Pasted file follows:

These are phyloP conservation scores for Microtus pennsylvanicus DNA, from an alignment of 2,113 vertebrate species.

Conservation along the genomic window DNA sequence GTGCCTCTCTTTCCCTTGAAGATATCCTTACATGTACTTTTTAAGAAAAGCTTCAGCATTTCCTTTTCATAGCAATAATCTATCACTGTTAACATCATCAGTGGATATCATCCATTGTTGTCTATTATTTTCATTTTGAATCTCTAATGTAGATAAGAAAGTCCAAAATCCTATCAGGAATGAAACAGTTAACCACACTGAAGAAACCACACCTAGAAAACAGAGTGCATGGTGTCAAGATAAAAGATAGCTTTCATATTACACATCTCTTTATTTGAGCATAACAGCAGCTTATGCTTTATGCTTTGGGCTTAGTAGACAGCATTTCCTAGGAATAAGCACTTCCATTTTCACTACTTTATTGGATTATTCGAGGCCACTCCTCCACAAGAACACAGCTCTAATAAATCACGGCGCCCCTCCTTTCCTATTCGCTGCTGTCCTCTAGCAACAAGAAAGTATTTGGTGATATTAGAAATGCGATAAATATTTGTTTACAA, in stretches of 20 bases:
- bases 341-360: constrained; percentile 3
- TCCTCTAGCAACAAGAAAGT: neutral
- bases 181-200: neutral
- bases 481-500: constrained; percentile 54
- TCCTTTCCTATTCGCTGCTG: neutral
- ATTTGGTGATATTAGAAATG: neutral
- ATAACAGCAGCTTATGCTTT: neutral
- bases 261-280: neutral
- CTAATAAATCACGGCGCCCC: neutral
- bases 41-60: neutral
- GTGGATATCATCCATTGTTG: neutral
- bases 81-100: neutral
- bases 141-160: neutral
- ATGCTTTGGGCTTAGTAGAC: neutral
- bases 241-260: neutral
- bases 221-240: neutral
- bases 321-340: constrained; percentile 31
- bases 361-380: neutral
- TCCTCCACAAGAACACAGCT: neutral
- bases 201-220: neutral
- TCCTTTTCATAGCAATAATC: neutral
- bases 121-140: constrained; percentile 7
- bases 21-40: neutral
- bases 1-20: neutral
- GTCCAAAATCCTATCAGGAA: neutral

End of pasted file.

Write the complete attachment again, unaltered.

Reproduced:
These are phyloP conservation scores for Microtus pennsylvanicus DNA, from an alignment of 2,113 vertebrate species.

Conservation along the genomic window DNA sequence GTGCCTCTCTTTCCCTTGAAGATATCCTTACATGTACTTTTTAAGAAAAGCTTCAGCATTTCCTTTTCATAGCAATAATCTATCACTGTTAACATCATCAGTGGATATCATCCATTGTTGTCTATTATTTTCATTTTGAATCTCTAATGTAGATAAGAAAGTCCAAAATCCTATCAGGAATGAAACAGTTAACCACACTGAAGAAACCACACCTAGAAAACAGAGTGCATGGTGTCAAGATAAAAGATAGCTTTCATATTACACATCTCTTTATTTGAGCATAACAGCAGCTTATGCTTTATGCTTTGGGCTTAGTAGACAGCATTTCCTAGGAATAAGCACTTCCATTTTCACTACTTTATTGGATTATTCGAGGCCACTCCTCCACAAGAACACAGCTCTAATAAATCACGGCGCCCCTCCTTTCCTATTCGCTGCTGTCCTCTAGCAACAAGAAAGTATTTGGTGATATTAGAAATGCGATAAATATTTGTTTACAA, in stretches of 20 bases:
- bases 341-360: constrained; percentile 3
- TCCTCTAGCAACAAGAAAGT: neutral
- bases 181-200: neutral
- bases 481-500: constrained; percentile 54
- TCCTTTCCTATTCGCTGCTG: neutral
- ATTTGGTGATATTAGAAATG: neutral
- ATAACAGCAGCTTATGCTTT: neutral
- bases 261-280: neutral
- CTAATAAATCACGGCGCCCC: neutral
- bases 41-60: neutral
- GTGGATATCATCCATTGTTG: neutral
- bases 81-100: neutral
- bases 141-160: neutral
- ATGCTTTGGGCTTAGTAGAC: neutral
- bases 241-260: neutral
- bases 221-240: neutral
- bases 321-340: constrained; percentile 31
- bases 361-380: neutral
- TCCTCCACAAGAACACAGCT: neutral
- bases 201-220: neutral
- TCCTTTTCATAGCAATAATC: neutral
- bases 121-140: constrained; percentile 7
- bases 21-40: neutral
- bases 1-20: neutral
- GTCCAAAATCCTATCAGGAA: neutral